Ken Stringfellow: Ambigious Pop – 2004


by Jennifer Kelly, Splendid Zine, July 2004

Ken Stringfellow has one of the best resumes in pop music. As a founding member of the Posies, with Jon Auer, he resurrected the sweet-sour hooks and joyous energy of power pop. Then, in the early 1990s, he began a long-term partnership with the band that many people credit with inventing power pop, appearing on the live Big Star reunion album and touring with the band sporadically ever since. He’s also worked with REM on Reveal and their upcoming album, and has contributed to the work of a long list of lesser known artists, most recently Michael Cerveris, Jill Sobule and the Senegalese band WaFlash. And, perhaps best of all, he has written, performed and produced three excellent solo albums, each with the kind of eccentric, intelligent and many-sided songs whose impact deepens on repeat listens.

I talked to Ken recently as he was driving from one venue to another on his one-man tour in support of Soft Commands. Like his songs, our conversation was filled with sudden topical leaps, interesting sidelights and the occasional acerbic pause — but it was always interesting. Here’s what Ken had to say about AAA radio, self-pitying singer songwriters, Senegalese Mbalax music and his amazing new album.

Splendid: I love this album. It’s really beautiful — but what does Soft Commands mean? 
Ken Stringfellow: It arose out of a kind of joke, really. I was trying to figure out what to name my record, and at some point, we were talking about … we were trying to put the artwork together for it. I was making an observation about my potential for being adult contemporary…which I’m really not, actually. I’ve discovered that I’m far too eccentric for that category.

But inevitably, a discussion of adult contemporary music turns to discussions about Norah Jones. It’s inevitable. And so I was kind of making a reference to her album title, the first one, Come Away With Me. There are a few records like that in the adult contemporary category that are titled with soft commands, and I was like, hey wait a second. Then further exploring the potential of that title… I make generally more gentle music, you know, because I’ve always been of the belief that when you back away on the volume and your message and your attack, you draw people in. For example, when you watch television, the commercials are always louder than the programs, and all that makes you want to do is turn it down and ignore it and tune it out. But something that’s quieter and speaks more softly, you lean in to hear. And music, too, I feel like something that’s kind of taking a gentle path has the potential to command your attention.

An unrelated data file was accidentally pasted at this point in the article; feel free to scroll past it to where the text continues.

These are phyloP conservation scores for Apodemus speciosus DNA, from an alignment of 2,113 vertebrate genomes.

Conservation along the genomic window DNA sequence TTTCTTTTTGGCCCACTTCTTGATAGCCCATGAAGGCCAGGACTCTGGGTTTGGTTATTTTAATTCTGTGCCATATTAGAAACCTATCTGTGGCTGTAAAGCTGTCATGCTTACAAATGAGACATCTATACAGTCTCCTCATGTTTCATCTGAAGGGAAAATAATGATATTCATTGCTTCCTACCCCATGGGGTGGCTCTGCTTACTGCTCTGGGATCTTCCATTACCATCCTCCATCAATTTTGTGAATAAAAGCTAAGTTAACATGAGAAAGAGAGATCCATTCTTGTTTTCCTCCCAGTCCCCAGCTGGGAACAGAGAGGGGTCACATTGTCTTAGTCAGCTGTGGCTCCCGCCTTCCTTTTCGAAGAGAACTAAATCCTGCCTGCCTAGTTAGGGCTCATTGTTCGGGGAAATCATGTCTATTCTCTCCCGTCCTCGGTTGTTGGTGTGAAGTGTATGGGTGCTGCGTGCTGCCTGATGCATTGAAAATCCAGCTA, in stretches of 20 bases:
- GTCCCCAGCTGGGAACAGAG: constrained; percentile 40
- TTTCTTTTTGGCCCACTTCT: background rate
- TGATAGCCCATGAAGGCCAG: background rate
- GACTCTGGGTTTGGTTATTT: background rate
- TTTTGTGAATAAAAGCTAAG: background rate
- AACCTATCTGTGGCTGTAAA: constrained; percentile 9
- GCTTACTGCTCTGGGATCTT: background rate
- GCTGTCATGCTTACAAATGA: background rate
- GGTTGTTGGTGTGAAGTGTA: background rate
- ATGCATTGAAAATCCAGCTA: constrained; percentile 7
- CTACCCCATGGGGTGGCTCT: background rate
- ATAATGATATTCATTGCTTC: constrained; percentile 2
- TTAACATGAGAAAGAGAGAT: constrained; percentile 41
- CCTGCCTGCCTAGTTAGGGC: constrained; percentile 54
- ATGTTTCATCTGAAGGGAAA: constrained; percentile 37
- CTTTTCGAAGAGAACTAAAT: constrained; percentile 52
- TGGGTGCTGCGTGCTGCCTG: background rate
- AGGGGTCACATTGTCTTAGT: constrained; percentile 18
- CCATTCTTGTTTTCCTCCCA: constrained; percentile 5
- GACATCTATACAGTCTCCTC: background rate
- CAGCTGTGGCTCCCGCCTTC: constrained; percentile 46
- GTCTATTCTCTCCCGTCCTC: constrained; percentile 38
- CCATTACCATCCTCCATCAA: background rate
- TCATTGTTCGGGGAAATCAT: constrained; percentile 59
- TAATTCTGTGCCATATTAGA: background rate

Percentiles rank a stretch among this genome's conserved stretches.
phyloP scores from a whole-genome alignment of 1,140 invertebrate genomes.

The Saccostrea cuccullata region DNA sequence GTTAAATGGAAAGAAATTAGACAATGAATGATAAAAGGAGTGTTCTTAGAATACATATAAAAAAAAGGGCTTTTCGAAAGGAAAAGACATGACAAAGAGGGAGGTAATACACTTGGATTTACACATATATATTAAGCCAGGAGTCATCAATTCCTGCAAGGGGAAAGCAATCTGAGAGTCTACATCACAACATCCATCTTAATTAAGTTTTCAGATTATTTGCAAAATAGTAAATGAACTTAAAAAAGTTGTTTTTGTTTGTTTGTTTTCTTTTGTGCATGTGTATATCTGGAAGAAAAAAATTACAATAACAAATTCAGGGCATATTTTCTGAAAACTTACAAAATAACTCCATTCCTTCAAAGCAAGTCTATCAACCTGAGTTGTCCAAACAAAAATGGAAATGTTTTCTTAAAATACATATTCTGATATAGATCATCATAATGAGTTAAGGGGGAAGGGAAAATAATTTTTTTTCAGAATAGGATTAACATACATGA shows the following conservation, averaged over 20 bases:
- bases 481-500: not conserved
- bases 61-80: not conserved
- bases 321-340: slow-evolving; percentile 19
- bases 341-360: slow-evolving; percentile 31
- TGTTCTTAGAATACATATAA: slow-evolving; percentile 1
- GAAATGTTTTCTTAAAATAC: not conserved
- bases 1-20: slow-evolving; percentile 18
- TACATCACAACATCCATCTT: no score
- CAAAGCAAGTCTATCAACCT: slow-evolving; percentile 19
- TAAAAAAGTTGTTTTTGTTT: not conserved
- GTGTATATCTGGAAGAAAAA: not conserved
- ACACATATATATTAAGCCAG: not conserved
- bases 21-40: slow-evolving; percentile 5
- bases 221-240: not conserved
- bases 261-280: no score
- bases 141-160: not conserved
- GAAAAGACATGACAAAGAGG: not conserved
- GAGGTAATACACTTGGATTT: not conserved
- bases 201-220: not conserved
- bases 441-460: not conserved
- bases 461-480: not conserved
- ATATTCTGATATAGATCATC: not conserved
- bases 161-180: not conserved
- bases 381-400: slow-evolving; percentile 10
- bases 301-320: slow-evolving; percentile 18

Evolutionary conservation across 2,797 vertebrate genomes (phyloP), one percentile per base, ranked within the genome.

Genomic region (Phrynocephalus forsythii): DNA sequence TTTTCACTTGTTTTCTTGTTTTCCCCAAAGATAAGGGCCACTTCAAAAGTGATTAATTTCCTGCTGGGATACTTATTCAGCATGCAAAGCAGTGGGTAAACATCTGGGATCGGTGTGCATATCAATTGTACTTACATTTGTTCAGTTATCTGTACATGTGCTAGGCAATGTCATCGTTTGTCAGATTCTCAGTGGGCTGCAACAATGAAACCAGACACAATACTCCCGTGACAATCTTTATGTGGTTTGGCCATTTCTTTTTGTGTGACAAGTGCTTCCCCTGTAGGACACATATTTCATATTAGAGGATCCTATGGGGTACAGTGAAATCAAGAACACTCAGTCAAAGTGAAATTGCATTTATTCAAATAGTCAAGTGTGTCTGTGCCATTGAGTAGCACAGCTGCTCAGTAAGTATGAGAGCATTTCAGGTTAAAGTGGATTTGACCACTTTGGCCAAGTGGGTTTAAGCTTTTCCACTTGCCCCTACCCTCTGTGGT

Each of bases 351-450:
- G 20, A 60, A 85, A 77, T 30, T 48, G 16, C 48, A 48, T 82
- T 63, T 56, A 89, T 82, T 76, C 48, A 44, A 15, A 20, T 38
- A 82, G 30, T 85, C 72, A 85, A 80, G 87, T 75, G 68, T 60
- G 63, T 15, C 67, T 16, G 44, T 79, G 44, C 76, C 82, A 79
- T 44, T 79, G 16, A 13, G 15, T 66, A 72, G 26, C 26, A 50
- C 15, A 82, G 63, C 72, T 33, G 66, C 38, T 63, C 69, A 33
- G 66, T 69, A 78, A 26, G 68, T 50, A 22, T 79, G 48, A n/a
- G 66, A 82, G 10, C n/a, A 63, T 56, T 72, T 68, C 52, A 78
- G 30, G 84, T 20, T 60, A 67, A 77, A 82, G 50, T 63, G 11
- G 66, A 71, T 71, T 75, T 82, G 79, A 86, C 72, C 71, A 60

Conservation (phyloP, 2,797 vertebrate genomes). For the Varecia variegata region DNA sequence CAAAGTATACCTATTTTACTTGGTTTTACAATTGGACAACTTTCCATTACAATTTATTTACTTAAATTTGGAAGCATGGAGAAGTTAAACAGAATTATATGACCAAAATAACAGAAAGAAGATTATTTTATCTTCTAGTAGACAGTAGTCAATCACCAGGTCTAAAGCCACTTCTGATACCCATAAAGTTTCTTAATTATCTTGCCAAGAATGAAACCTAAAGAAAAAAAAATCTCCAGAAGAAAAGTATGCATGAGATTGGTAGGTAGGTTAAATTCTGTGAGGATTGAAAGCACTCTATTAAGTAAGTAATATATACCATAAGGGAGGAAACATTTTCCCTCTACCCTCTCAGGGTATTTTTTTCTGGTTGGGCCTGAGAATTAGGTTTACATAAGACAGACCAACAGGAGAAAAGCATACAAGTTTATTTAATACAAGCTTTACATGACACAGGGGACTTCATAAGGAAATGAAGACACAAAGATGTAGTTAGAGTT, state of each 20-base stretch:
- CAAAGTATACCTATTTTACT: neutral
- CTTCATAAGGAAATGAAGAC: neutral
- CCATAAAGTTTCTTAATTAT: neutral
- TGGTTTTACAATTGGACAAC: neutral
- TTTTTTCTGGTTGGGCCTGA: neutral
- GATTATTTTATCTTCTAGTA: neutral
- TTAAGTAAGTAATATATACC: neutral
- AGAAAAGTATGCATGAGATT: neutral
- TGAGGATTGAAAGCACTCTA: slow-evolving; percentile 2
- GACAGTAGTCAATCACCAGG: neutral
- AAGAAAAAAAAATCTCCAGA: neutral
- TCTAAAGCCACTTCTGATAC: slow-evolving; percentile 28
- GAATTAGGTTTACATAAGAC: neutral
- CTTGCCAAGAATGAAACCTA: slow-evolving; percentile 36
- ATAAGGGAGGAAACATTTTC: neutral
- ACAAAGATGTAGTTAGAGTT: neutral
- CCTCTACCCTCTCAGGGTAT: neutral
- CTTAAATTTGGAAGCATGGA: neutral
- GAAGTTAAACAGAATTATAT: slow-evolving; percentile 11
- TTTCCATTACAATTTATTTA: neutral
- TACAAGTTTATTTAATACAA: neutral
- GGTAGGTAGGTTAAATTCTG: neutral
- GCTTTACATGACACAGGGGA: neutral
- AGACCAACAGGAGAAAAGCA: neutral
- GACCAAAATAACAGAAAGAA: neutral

Splendid: Yeah, I thought it was an interesting phrase, because it’s two words that don’t go together very often. 
Ken Stringfellow: But they do in the computer world. If you google “soft commands”, you’ll get all this computer stuff.

Splendid: Oh yeah? Do you know a lot about computers? 
Ken Stringfellow: No.

Splendid: So…am I hearing you correctly that you would like to be adult contemporary? 
Ken Stringfellow: Well, not necessarily. I want to be … I would love to be perceived as something enjoyable to all kinds of listeners and that I have things to offer to all kinds of listeners. There’s always something sort of emasculated about the adult contemporary format. It has that image… of being light and mellow. And I am kind of mellow, but I don’t think my music is light in concept. It may be pleasant and gentle…

Splendid: But it’s not as sappy as some of that stuff that’s on the triple A stations. 
Ken Stringfellow: No, and not as traditional. I mean, okay, I’m on this tour. I’m a guy playing guitar and then I play piano by myself. My songs have a lot of traditional sounds or elements…they’re kind of vintage sounds, but I’m not a traditional guy. I don’t see myself as that, and I think it’s glaringly obvious. If I were to try to cash in… if that kind of conservatism has any payoff, I’m not getting any. I’m not fitting in, into a conservative or traditional genre.

Splendid: Yeah, but I think that’s what’s great about your album, that it doesn’t really fit into any category. I can’t think of a category that the whole thing would fit into. 
Ken Stringfellow: Well, me neither, and I’m ever the optimist, but I recognize that that may make it difficult for people. People organize their lives around categories, like some people only read romance novels and some people only eat meat and potatoes. So I want to present it in a way that they can seem sort of comfortable and safe. That works for some people. And this goes beyond any stereotypes that you could apply to the kind of lifestyle of someone who liked the category.